Abstract Detail


Szakacs, Alexandria [1], Krings, Alexander [2], Wentworth, Thomas [3].

Shade-tolerance classification of the upland herbaceous flora of the Carolina and Virginia Piedmont (U.S.A.).

In the absence of disturbance, uplands of the southeastern United States Piedmont become dominated by closed-canopy forest. However, historical accounts describe savanna-like conditions over at least portions of the region dating as far back as the 1500s. These open habitats are thought to have declined because of development, fire suppression, and loss of native grazing animals, but their legacy is evident in the rich diversity of persisting heliophytes in areas of primarily human-maintained open habitats, such as power-line rights-of-way and roadsides. Conservation practices required to restore and sustain Piedmont savanna are hampered by rudimentary understanding of community assembly and maintenance dynamics. Such understanding would be facilitated by a robust classification of species into specialist and generalist guilds related to canopy openness, a classification that is currently unavailable on a broad scale. Our objective was to develop a shade-tolerance classification for the upland Piedmont herbaceous flora of the Carolinas and Virginia, based on quantitative plot data from the region. A dataset of plot records (representing natural and semi-natural vegetation of the Piedmont region of the Carolinas and Virginia) was obtained from the Carolina Vegetation Survey database. Following quality control, the dataset contained 1743 plots and 1727 species (including 1147 native herbaceous species), with species’ abundances in plots reported in cover classes. We estimated the canopy coverage of each plot from the cover codes of its tree species. We assigned each plot to open (<25% canopy cover; n = 97), semi-open (25-75% canopy cover; n = 166), or closed (>75% canopy cover; n = 1480) habitat classes. We calculated biserial correlation coefficients, which provide a positive or negative value for each species, dependent on the species’ abundance and habitat association. We assessed species-habitat associations for native herbaceous species by: (1) single habitat classes (i.e., open, semi-open, and closed), and (2) habitat class combinations (e.g., open, open-semi-open, open-closed, etc.). A permutation test was employed to test the significance of the association between each species and the habitat class (or combination of classes) for which it had the largest coefficient. Species with p-values < 0.05 were considered specialists of that habitat class and those with no significant association to any habitat class were considered generalists or infrequent species. Of the 1147 native herbaceous species in the dataset, 264 (23%) were open and/or semi-open habitat specialists, 129 (11%) were closed or closed-semi-open habitat specialists, and 753 (66%) were generalist or infrequent.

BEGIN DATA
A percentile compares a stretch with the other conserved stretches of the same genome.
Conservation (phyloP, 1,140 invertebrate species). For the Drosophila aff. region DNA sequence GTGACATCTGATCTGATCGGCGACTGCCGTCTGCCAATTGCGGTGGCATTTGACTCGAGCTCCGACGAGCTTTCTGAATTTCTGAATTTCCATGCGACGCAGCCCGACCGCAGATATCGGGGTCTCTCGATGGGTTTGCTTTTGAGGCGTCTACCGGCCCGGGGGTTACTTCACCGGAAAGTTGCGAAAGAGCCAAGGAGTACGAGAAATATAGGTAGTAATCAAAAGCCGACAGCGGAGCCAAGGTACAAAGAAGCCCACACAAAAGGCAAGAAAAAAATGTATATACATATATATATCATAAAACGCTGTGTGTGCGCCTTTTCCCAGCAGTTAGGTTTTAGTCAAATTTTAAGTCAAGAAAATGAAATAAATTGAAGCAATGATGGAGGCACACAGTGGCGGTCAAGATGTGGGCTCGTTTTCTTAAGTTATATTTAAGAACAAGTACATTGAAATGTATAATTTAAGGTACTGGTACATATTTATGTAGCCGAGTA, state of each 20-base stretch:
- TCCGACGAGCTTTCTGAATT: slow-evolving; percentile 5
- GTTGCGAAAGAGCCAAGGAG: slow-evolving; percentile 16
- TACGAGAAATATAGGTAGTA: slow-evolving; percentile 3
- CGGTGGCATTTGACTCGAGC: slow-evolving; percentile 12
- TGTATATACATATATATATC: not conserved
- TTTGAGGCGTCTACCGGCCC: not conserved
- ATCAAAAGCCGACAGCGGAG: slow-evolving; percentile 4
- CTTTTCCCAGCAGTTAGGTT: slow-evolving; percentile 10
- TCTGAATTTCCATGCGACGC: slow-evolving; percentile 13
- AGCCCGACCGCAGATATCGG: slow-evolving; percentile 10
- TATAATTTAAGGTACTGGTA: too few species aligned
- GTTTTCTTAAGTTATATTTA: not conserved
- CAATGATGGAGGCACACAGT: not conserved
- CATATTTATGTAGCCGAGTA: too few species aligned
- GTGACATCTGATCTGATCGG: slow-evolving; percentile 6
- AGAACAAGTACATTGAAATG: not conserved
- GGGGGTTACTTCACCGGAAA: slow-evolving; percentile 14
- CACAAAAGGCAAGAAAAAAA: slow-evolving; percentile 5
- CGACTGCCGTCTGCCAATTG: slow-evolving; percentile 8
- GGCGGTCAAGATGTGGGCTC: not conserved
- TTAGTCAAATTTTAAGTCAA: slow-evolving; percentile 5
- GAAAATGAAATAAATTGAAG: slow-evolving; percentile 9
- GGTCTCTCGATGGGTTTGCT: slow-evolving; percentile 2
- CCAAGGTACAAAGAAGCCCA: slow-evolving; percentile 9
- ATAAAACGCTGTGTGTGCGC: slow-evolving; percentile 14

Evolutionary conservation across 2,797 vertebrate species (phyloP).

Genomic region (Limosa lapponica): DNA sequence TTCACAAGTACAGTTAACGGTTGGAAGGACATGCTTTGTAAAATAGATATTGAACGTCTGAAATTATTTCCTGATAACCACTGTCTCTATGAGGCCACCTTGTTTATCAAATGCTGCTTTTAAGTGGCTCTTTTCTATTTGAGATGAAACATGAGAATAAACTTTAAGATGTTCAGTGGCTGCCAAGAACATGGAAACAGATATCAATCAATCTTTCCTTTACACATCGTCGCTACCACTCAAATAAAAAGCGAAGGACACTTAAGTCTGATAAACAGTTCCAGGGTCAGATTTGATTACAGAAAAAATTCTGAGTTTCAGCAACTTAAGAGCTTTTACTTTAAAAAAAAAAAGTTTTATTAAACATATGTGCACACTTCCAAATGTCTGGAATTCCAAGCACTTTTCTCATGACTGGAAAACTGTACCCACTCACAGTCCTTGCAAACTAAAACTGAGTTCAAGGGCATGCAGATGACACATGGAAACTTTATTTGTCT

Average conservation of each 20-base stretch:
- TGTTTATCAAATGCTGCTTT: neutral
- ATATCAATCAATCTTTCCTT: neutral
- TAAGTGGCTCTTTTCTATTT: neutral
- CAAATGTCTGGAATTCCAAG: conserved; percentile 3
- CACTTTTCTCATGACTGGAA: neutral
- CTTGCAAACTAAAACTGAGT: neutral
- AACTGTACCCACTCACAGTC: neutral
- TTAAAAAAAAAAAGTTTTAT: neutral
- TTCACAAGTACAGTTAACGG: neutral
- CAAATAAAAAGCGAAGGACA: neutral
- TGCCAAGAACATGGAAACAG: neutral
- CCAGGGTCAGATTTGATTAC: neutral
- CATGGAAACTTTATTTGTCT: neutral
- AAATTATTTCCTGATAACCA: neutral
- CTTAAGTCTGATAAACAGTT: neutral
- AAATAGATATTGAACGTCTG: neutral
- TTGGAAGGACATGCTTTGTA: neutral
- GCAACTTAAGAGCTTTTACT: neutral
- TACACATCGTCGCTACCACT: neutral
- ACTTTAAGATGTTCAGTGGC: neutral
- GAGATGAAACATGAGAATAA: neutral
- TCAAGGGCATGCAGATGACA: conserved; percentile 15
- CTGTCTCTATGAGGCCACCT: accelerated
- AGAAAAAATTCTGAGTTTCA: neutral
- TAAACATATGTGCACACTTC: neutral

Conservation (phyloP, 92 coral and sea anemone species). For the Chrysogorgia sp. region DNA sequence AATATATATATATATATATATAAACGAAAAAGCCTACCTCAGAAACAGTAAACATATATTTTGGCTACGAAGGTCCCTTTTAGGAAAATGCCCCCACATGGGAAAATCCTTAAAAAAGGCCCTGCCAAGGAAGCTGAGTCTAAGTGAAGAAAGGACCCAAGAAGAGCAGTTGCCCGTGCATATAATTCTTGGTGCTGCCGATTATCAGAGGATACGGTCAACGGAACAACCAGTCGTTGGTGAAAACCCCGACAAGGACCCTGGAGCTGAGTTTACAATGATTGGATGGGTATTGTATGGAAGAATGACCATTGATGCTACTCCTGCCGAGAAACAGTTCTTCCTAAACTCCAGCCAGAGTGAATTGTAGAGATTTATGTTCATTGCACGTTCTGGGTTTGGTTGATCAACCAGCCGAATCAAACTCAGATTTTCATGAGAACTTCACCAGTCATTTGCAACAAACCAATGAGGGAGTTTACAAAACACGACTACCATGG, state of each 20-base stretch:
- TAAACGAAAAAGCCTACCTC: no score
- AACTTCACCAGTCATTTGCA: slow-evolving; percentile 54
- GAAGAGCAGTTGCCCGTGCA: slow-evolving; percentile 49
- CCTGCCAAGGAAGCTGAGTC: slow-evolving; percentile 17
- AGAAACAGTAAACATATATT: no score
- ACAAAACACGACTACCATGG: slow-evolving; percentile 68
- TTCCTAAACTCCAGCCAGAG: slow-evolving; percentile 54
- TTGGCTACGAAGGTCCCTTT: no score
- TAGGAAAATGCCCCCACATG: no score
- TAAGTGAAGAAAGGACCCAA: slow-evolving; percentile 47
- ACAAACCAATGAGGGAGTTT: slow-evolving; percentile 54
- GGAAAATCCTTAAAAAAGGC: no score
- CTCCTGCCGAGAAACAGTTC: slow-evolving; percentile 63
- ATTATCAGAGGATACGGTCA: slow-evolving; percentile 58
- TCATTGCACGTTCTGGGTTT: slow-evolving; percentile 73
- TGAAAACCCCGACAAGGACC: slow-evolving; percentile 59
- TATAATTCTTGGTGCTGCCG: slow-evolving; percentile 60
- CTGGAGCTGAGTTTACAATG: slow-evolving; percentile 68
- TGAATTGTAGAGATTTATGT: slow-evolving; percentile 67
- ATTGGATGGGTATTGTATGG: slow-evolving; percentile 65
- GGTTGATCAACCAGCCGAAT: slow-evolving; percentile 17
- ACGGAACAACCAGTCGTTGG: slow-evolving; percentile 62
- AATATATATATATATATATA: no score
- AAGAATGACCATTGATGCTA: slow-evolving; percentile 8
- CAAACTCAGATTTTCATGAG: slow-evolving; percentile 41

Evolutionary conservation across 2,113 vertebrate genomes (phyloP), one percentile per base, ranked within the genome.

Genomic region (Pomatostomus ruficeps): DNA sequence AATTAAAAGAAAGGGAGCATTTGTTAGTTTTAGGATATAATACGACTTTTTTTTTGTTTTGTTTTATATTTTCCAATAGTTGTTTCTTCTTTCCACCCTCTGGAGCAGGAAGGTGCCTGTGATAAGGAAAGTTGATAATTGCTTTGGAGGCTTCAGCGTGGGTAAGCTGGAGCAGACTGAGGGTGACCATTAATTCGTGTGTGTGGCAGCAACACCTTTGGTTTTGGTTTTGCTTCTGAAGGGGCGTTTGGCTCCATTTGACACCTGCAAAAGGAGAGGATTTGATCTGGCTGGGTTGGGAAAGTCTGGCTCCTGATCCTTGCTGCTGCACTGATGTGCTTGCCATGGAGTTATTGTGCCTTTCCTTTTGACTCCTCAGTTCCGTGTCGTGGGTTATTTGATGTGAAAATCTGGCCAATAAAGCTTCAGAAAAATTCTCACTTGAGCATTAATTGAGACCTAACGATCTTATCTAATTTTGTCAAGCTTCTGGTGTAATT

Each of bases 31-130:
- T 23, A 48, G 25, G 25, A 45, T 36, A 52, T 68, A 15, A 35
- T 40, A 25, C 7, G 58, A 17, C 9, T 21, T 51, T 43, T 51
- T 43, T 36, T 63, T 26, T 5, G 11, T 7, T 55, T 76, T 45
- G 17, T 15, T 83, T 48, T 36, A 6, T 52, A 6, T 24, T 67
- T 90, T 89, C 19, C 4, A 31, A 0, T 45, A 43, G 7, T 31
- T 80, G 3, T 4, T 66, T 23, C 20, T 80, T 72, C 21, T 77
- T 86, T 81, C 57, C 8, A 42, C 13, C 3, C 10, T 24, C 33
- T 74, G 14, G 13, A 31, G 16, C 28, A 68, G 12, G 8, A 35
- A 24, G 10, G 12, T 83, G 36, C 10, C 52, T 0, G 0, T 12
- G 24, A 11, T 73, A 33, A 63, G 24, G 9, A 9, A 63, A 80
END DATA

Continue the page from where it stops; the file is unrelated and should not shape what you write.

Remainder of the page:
1 - North Carolina State University, Department Of Plant And Microbial Biology, 100 Derieux Pl., Campus Box 7612, Gardner Hall 2115, Raleigh, NC, 27695, United States
2 - Department Of Plant And Microbial Biology, North Carolina State University, Raleigh, NC, 27695, United States
3 - North Carolina State University, Department of Plant and Microbial Biology, 100 Derieux Pl, Campus Box 7612, Raleigh, North Carolina, 27695, United States

eastern Piedmont
biserial correlation.

Presentation Type: Oral Paper
Number: 0002
Abstract ID:655
Candidate for Awards:Ecological Section Best Graduate Student Paper

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